Is a renovation or update on the horizon? Go green to save green ($)!
According to the Center for Climate and Energy Solutions, residences within the U.S. utilize about 21% of the nation’s energy. The entire nation! That’s quite a chunk; almost a fifth of all of the energy used within everything comprising our country. Think about all of the other places people are and spend time at when they aren’t at home. Let’s cover some ways to save your surroundings, but also ways to save the green in your wallet.
First off, the major factors when it comes to a residential setting & energy consumption are:
- Gas (if applicable)
Just think of all of the monthly bills associated with your house, most of them probably fall within one of the categories listed above.
Heating and Cooling Savers:
There is a new type of thermostat available (called Nest) that is controlled via a smartphone application! Nest is capable of connecting with a home’s Wi-Fi to sense when climate control is necessary and when it isn’t in your home (like a typical thermostat would). This newfangled device offers a one-step-up option from a typical thermostat. More precise control over temperature settings in a house can make a big difference. Even without a thermostat like Nest, there are programmable thermostats available that enable you to set specific temperatures for a room(s). So, once a temperature is low or high enough, either the heat or the air conditioning will kick on. Be sure to note that a home must have a central air cooling system for this to work properly.
As you can probably imagine, today’s appliances are kept up to speed just as much as the newest computer or tablet. These ‘smart’ appliances are another money and energy saver combined. Granted, they most likely cost a bit more than run of the mill products initially, in the long run, every penny is worth it.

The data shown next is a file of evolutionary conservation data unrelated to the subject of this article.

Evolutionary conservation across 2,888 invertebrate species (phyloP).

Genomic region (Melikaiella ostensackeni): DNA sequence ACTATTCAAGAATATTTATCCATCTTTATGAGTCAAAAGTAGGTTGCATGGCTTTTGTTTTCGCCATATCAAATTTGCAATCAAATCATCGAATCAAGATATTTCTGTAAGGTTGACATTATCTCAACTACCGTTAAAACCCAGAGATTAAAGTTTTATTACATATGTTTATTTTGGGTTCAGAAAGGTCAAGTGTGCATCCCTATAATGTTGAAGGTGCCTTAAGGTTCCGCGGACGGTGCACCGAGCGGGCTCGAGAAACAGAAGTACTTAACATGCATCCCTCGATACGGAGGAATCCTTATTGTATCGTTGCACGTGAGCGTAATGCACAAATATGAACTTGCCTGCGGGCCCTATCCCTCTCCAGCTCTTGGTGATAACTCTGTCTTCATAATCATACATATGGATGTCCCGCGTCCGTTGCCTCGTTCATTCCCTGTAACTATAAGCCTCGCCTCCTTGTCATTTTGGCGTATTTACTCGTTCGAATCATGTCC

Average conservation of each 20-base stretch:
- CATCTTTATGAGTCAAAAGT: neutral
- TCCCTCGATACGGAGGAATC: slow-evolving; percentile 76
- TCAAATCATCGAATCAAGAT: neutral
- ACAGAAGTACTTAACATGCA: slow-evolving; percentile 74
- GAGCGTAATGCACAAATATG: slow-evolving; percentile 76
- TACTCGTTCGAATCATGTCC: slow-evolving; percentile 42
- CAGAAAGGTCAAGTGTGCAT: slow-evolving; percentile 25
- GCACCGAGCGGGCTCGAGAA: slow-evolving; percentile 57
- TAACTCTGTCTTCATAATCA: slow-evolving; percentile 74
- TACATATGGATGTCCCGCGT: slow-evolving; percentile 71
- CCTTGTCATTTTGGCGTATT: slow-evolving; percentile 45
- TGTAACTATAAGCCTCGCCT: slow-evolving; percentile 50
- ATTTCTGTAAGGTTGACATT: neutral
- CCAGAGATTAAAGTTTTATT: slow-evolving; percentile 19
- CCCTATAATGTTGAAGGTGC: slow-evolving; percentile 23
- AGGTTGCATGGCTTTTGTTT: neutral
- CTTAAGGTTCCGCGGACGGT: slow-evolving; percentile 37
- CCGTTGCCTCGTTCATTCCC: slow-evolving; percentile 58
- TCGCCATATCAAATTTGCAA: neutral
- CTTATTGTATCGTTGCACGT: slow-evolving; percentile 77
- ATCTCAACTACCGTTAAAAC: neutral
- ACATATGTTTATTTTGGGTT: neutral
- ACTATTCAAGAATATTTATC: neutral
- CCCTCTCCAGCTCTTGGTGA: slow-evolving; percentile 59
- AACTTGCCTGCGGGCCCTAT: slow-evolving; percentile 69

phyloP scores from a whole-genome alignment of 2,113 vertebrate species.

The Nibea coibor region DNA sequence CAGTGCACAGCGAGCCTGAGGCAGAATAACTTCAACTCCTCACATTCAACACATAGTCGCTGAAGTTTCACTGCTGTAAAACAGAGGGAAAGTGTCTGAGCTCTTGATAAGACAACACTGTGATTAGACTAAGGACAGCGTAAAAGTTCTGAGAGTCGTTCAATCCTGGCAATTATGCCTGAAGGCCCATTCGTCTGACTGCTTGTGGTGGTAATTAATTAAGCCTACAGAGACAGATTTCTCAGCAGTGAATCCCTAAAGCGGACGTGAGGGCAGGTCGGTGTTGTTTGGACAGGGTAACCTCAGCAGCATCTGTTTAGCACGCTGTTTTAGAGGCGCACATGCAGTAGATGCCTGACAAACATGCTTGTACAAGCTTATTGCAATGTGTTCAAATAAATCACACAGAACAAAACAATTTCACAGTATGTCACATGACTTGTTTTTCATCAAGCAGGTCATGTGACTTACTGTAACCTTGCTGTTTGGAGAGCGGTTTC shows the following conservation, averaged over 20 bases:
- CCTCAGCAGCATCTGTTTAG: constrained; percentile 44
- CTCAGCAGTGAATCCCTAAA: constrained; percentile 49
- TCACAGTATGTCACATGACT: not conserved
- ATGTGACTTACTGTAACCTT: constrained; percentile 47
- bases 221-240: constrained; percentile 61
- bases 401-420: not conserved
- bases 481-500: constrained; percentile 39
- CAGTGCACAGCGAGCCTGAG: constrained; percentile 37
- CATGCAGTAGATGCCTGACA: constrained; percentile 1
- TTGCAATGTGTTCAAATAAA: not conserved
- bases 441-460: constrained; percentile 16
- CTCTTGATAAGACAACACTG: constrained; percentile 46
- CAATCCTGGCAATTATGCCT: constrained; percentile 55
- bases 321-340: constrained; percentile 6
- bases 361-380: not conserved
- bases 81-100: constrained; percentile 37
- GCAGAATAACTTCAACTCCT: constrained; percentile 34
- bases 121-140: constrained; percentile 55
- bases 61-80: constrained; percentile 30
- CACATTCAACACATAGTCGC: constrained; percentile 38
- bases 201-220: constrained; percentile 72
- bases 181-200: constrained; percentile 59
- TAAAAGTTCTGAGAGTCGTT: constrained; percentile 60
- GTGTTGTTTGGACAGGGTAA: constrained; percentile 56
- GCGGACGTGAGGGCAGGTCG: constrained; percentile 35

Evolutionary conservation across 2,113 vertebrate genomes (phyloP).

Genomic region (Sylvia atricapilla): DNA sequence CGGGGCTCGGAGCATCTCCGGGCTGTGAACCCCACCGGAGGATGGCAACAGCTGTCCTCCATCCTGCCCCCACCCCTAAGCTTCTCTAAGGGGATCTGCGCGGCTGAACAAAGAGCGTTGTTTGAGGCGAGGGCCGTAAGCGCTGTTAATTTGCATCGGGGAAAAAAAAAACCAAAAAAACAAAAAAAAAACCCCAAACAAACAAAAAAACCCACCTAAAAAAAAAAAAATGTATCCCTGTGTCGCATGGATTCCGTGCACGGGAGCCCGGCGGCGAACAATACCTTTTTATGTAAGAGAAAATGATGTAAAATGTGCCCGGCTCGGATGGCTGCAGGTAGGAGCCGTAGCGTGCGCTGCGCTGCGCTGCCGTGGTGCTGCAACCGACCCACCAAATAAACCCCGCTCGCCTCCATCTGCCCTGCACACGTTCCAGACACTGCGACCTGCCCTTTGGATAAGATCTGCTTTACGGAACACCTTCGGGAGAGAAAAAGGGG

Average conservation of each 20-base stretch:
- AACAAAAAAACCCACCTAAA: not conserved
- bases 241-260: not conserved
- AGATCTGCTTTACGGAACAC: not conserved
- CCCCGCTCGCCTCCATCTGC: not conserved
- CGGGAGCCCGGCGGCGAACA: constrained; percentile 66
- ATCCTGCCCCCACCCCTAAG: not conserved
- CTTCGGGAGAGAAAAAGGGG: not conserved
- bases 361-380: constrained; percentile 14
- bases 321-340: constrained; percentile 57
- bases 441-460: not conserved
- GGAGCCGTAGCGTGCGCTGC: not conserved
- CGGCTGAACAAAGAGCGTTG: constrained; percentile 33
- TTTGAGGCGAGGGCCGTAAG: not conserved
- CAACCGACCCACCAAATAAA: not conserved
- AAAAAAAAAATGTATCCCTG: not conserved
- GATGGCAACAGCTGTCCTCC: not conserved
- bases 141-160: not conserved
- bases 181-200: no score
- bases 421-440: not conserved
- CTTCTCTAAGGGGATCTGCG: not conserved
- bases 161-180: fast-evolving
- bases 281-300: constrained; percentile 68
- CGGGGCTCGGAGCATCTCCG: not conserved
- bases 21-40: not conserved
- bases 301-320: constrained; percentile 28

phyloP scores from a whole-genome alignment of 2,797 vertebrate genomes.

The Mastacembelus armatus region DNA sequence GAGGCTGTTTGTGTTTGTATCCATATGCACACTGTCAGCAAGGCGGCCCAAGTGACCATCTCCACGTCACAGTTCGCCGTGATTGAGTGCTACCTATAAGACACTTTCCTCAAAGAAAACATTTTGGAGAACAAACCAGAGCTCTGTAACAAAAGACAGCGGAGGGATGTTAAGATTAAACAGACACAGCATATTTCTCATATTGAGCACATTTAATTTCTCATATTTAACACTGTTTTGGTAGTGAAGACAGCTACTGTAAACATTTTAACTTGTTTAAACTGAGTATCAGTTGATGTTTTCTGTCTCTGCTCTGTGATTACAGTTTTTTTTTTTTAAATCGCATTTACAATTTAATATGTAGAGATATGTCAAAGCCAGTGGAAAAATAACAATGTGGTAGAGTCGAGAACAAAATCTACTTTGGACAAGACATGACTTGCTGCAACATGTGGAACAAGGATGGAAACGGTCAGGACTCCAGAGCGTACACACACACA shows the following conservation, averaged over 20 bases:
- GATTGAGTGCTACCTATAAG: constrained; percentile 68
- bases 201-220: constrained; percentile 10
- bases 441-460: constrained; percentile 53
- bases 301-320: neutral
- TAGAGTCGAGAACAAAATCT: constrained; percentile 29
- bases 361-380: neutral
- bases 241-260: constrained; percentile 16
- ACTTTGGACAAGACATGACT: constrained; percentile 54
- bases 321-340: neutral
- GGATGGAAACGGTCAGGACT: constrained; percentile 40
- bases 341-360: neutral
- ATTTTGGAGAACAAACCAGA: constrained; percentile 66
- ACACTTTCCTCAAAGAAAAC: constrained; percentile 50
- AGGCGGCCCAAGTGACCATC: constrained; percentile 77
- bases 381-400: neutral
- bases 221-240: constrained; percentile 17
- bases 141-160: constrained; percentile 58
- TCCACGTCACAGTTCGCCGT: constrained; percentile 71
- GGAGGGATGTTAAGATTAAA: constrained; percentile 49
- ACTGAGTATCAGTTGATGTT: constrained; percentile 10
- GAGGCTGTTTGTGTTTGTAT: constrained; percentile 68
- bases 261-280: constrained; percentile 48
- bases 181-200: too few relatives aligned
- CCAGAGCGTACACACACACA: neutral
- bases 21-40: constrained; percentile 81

Choosing to use LED lightbulbs or CFLs (Compact Fluorescent Lamps) in lighting fixtures offer options that produce less heat and last longer than regular lightbulbs.
Among all the other cool stuff, there’s the battery! The battery you ask; what’s so special about a battery? This battery connects to your home’s electrical system. The Powerwall Tesla Home Battery stores solar energy collected during the daytime. Then, the energy can be utilized by night, when most people are at home after work or school. Without the solar panels, the battery will still store backup energy if you ever lose power, sort of like a generator.
A giant, humongous culprit of high water consumption is the toilet. Many older toilets use up to 3.5 gallons of water per flush–that’s a lot of water! That’s equivalent to 56 cups of water! Many modern, low-flow toilets use way less water than older models. When they first appeared on the market, the low flow toilet left some consumers worried about cleanliness. For some too, the lesser amount of water pressure was also a concern. Not to fear, manufacturers continue to improve on the low-flows performance and cleanliness.
A tankless water heater. What a clever idea – the use of an electric coil heats water as it passes through as opposed to heating a tank with water in it. Nonetheless, when heating water in a water heater, if all the water in the tank is not used, it’ll get reheated for the next use and, BAM! It continually reheats the water. This is a waste of time and energy. What if, by chance, the tank runs out of heated water for the next user and he or she has to use cold water? That’s really no fun.
Other handy dandy savers that fit under any category:
If building or remodeling is on your horizon, energy-efficient windows, sustainable materials such as flooring, countertops and proper insulation can make a world of difference. Just be sure that everything you pick out is installed correctly to actually utilize the energy-savers properly!
The way a yard is landscaped can affect, you guessed it, a home’s energy consumption. This is an incredibly smart way to approach yardwork and landscaping, whether you have a new home or not. Picking out trees native to your area ensures good surroundings for the natural wildlife as well as proper growth within the area’s climate. Placing trees that lose their leaves in the winter on the western and southern sides of a house will create a setting for sunlight to shine in/on and heat it during the winter. As for the summer, the leaved tress will provide shade for these areas as well as create a shaded ground, preventing the need to water and maintain that portion of the yard.
-Kalli, a support staffer at Select, works on the web, assists agents, customers and designs some stuff
This inspiration for this blog post and certain pieces of information in it, courtesy of: Realty Times: ‘Why a Smarter Home is a Greener Home,’ written by a Realty Times staff member and HowStuffWorks.com: ‘Top 10 Ways to Make Your New Home Green,’ written by Danielle Fisher.